But in speech therapy, only 8.5 percent of pathologists identified themselves as a minority. Of that number, only 6.1% identify as Hispanic.

“DePaul’s speech-language pathology program focuses on recruiting diverse students to serve the communities they come from,” Jaskolski said.

According to Jaskolski, people come from all over the state. People from Crystal Lake and the far south to Olympia Field.

“People contact the clinic because they are impressed with their bilingual mission and services,” Jaskolski said.

The clinic also received referrals from Shirley Ryan AbilityLab and the University of Chicago Department of Medicine.

DePaul students also contact the clinic for speech therapy services. Theater and music students come to therapy to make sure they are using their voices correctly.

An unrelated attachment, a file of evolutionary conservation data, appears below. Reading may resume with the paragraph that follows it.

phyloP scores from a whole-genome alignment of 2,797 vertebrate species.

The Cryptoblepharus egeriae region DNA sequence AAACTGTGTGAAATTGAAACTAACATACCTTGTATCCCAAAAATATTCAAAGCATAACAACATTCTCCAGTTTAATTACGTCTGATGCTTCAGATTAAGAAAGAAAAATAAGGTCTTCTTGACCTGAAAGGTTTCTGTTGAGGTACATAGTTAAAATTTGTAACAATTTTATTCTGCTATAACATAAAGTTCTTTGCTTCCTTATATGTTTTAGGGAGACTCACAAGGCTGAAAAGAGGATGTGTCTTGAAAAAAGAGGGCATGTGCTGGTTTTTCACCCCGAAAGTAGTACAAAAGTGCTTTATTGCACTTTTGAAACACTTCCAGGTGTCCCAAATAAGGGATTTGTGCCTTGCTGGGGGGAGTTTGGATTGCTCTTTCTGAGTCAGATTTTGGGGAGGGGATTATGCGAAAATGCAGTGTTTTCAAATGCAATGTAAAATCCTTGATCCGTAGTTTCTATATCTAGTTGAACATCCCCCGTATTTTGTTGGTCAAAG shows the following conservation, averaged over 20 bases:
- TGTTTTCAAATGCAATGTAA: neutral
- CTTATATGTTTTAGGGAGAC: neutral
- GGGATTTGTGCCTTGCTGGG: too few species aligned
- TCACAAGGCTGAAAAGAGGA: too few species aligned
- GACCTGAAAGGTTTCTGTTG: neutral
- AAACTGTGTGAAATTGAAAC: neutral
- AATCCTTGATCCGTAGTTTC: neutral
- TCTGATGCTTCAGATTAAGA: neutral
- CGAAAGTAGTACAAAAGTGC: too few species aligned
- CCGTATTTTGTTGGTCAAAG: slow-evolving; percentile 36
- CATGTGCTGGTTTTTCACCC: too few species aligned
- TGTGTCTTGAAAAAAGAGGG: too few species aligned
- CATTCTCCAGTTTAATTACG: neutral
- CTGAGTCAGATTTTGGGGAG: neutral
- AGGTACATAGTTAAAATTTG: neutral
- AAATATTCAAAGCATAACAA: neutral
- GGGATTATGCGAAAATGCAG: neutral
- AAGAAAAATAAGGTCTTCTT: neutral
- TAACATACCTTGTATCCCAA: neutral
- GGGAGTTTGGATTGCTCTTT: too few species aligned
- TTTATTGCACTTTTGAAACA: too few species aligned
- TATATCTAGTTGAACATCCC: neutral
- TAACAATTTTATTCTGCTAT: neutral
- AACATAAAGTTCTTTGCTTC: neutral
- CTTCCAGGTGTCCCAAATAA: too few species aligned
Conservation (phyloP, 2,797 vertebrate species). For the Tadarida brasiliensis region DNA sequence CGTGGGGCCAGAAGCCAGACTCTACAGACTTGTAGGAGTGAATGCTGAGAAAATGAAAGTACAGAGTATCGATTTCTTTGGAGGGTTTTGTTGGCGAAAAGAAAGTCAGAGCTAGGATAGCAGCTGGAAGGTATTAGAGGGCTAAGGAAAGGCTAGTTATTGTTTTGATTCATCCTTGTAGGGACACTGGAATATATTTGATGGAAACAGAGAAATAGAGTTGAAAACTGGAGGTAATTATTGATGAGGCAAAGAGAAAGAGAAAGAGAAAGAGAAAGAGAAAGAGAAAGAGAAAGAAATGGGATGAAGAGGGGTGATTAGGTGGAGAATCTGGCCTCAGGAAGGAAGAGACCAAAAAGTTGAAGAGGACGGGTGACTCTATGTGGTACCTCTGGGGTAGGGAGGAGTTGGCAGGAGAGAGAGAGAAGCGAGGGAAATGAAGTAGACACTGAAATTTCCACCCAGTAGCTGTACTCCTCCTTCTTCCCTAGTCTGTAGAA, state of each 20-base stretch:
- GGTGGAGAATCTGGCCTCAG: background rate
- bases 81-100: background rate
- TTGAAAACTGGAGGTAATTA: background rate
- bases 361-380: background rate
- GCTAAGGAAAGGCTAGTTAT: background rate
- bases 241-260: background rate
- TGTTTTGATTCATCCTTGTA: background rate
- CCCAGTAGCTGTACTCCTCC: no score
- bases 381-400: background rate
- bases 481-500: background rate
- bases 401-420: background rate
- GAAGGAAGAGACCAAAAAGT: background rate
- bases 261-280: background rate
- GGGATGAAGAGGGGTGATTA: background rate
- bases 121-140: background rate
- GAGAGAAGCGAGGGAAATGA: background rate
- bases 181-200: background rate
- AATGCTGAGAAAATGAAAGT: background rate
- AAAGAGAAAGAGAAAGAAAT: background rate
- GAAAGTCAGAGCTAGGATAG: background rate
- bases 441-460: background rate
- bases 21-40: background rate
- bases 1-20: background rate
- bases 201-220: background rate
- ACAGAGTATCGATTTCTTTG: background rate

Jaskolski sees a bright future for students in the speech therapy program.

“All of our students are already living within our mission, which is important to us,” Jaskolski said. “My goal is that when our students graduate from here and someone sees our alumnus, they say, ‘He’s a Vincentian speech therapist.’ “

Treasyri Williams Wood, director of DePaul Speech-Language Pathology Clinic, says the response from the community has been incredible.

“We receive calls, emails and visitors daily who express how thrilled they are to finally be able to receive service tailored to their needs,” said Williams Wood.

Williams Wood said bilingual services are important in Chicago because of its diverse population.

“Our goal is to increase the cultural humility of our graduate students by living out our mission of inclusion and fairness in service,” she said. “This is the job to be done.”

Williams Wood said she is passionate about her vocation and because she shares her experiences with future pathologists.

“I have no doubt that their curiosity, compassion and tenacity will inspire them to change our profession for the better,” said Williams Wood.

Jenifer Marin, a graduate student in speech therapy, said that as a Colombian American, Marin has experienced the importance of bilingual services.